The raging river of refuse

As the snow melts and the ice begins to break up, another deluge of garbage will be swept into our waterways. Beyond being an eyesore, garbage also threatens the lives of many species of wild and domestic animals. Join in the fight to take back our water.

Have we lost respect for Mother Earth? It seems every year that goes by, there is less cleanup and only more garbage in and along the water. We must ask ourselves, who is responsible for the cleanup effort? Is it the state conservation department, or the people’s responsibility? What would it take to clean up such a mess, and how could our community afford such a large scale program? Also, what would be the benefit and result of a cleanup program and how could that positively affect our community?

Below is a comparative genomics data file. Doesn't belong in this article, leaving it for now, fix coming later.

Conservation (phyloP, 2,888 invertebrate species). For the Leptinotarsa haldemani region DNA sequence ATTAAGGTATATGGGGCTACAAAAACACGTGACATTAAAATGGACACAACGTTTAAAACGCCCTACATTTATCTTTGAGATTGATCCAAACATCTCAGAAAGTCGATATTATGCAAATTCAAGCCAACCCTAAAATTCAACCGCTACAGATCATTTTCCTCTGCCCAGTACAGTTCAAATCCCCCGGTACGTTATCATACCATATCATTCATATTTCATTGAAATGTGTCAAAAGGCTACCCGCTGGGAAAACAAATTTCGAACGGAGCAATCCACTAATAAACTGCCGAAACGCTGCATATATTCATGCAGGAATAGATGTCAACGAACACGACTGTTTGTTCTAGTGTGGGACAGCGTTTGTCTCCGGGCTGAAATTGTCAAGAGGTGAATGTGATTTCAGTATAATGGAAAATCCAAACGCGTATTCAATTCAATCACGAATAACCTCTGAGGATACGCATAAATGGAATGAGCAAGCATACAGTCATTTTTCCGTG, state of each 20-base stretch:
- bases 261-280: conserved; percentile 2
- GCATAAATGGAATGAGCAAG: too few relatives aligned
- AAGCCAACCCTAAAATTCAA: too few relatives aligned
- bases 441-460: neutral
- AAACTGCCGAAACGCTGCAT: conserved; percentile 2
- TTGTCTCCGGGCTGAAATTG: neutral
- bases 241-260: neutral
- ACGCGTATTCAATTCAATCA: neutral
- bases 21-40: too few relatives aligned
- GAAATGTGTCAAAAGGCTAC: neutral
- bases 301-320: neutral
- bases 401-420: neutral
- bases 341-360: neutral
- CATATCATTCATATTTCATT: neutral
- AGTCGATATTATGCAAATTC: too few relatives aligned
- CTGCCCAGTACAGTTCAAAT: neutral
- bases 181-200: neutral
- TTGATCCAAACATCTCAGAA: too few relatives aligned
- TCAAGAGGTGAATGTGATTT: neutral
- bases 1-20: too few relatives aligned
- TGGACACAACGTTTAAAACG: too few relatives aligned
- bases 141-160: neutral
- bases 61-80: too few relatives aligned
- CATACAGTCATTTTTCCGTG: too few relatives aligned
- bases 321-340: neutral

I have been mulling over this problem for several years and believe there are answers to all the aforementioned questions. It starts off with all of us taking responsibility for our actions. As humans, we create non-biodegradable refuse, and all of us use such products. Even if we attempt to never litter, some of our garbage will end up where we would rather not have it. For this reason, we should all take responsibility and make an effort to clean up what might not be your mess. It’s kind of like doing the dishes for someone else after dinner. If we all take turns, there will always be clean dishes. If we all take turns cleaning up roadside garbage, river, lake, and stream debris, we would all have a much cleaner environment to enjoy.

There's more to this story! You're only seeing 27% of the story. Subscribe now to get immediate access to the rest of the story as well as our whole online offering.

Today's Other Stories

© 2018 Snyder Communications/The Evening Sun
29 Lackawanna Avenue, Norwich, NY 13815 - (607) 334-3276
Create an Account Forgot Password Help
pennysaver logo greatgetaways logo
We're on Facebook